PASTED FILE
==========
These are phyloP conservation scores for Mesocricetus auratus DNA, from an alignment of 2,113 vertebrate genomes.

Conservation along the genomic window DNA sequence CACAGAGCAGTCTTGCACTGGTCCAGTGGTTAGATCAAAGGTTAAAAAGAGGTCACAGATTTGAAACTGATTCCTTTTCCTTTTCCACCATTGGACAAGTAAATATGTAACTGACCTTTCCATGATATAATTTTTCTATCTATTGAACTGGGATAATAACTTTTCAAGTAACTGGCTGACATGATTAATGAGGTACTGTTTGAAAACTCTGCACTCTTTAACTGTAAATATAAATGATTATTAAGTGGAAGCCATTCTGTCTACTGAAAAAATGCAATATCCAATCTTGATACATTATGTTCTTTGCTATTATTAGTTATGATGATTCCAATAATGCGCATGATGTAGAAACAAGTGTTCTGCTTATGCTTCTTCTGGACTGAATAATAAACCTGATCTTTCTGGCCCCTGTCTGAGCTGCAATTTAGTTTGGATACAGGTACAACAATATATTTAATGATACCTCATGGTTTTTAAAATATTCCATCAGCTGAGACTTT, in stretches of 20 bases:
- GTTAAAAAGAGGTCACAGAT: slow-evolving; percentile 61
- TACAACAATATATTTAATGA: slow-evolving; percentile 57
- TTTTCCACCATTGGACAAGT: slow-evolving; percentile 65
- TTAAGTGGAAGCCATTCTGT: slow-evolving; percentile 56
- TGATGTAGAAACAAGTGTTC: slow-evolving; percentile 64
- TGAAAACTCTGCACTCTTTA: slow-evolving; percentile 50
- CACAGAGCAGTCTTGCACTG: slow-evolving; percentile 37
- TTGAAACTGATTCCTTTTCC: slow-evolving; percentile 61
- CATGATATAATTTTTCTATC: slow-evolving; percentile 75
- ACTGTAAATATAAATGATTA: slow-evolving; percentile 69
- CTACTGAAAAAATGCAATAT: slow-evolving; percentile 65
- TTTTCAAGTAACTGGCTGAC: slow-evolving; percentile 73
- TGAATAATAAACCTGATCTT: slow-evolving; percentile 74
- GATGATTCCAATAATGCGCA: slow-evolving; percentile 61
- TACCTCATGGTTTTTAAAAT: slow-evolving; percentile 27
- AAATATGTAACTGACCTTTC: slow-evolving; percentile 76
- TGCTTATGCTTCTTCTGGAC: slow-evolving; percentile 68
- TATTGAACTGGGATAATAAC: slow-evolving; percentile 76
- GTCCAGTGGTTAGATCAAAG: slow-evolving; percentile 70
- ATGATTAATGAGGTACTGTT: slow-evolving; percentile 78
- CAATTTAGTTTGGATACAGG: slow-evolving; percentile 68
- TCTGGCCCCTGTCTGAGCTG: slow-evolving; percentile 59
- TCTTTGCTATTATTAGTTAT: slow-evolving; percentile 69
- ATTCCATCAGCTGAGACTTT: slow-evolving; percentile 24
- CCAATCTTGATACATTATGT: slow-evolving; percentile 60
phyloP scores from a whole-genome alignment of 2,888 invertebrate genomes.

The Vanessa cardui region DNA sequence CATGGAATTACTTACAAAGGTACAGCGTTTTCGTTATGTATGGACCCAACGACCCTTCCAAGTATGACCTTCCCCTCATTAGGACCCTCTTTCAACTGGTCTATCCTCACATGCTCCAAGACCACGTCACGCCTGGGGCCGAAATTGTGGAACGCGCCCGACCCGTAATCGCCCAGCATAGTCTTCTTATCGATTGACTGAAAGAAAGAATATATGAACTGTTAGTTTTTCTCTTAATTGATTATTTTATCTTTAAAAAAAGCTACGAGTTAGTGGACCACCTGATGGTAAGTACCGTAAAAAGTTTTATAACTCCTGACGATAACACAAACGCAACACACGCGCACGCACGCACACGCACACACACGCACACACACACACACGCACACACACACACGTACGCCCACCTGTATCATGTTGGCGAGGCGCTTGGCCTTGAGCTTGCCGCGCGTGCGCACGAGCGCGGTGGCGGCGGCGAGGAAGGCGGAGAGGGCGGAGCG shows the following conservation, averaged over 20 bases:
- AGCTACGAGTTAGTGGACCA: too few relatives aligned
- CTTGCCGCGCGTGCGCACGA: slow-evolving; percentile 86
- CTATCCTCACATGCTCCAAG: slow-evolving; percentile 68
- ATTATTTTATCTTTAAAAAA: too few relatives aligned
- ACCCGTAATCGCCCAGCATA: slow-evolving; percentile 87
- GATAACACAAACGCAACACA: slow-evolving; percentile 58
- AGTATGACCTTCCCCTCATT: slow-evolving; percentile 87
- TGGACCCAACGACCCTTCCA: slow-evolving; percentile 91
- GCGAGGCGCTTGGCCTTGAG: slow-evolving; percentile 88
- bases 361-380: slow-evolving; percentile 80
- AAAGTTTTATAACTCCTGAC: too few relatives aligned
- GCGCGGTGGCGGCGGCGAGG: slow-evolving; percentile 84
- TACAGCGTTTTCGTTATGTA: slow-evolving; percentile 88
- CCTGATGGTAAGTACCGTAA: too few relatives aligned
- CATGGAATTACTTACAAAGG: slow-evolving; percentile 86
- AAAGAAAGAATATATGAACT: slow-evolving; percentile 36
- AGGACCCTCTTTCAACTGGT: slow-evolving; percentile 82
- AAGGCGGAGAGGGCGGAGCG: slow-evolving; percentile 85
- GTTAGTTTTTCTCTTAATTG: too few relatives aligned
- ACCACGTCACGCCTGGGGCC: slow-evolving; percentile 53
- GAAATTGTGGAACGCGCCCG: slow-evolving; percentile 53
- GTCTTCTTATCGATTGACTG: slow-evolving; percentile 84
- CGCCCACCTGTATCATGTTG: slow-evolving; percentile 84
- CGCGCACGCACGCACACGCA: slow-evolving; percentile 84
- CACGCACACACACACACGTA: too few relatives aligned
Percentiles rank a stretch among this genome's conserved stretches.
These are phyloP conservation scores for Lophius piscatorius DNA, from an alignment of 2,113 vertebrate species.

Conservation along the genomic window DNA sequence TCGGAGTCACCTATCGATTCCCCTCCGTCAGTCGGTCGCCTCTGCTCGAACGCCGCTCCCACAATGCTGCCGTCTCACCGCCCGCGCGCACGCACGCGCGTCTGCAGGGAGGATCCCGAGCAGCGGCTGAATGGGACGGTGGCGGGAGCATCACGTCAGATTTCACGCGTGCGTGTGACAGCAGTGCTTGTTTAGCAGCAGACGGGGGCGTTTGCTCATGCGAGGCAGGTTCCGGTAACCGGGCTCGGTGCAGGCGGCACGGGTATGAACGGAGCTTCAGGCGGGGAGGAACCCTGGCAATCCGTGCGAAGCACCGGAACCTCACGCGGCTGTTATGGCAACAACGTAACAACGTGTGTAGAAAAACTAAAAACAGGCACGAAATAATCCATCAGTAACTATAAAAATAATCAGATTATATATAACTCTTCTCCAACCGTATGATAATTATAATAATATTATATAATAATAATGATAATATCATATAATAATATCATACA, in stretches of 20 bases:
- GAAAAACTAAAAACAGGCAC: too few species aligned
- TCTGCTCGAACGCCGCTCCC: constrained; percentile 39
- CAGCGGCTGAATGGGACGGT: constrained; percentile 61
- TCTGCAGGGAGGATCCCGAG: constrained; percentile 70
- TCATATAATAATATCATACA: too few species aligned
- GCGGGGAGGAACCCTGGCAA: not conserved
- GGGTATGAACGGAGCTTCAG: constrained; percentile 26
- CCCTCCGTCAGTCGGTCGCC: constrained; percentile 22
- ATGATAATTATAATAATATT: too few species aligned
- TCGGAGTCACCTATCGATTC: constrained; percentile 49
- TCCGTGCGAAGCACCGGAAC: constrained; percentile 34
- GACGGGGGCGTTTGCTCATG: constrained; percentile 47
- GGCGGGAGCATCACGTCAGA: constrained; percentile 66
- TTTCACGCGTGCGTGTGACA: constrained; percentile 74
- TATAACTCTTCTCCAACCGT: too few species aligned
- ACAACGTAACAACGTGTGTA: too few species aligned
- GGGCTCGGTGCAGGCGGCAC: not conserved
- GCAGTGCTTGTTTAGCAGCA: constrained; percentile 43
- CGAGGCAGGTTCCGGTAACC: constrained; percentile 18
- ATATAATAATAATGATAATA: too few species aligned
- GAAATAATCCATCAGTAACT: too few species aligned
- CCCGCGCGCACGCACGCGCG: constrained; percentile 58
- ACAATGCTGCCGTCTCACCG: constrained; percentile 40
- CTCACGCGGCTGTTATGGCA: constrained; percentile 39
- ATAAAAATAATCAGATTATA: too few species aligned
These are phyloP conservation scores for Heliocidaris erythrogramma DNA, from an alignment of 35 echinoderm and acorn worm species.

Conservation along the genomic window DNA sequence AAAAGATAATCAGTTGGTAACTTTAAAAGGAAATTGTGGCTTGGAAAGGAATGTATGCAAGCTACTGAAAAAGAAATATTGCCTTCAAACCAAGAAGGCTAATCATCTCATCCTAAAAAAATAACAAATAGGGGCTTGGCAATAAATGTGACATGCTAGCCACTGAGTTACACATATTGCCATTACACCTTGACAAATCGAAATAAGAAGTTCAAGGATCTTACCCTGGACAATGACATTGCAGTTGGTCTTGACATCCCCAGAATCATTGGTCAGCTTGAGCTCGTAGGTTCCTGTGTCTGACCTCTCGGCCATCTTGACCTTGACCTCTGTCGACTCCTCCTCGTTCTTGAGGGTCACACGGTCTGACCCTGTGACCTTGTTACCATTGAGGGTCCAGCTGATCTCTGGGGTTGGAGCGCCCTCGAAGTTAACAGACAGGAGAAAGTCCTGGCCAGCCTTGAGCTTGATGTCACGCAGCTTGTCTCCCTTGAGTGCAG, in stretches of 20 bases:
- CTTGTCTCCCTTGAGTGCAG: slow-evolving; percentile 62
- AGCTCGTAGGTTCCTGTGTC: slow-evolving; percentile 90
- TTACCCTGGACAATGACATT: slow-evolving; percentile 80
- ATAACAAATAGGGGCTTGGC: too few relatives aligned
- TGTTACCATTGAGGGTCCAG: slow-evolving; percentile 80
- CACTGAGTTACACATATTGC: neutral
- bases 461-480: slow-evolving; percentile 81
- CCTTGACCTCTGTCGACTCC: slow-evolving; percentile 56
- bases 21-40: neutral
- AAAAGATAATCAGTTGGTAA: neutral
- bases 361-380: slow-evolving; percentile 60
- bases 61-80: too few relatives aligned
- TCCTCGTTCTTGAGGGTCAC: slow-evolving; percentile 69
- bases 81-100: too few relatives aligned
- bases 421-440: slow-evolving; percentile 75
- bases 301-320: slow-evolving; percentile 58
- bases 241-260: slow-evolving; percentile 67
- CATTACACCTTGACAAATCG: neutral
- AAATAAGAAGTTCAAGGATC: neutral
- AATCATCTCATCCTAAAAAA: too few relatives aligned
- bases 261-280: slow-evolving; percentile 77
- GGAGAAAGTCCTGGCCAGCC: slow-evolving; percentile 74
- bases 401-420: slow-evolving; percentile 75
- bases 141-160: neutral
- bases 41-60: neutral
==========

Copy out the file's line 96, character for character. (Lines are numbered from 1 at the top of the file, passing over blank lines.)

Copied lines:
- bases 61-80: too few relatives aligned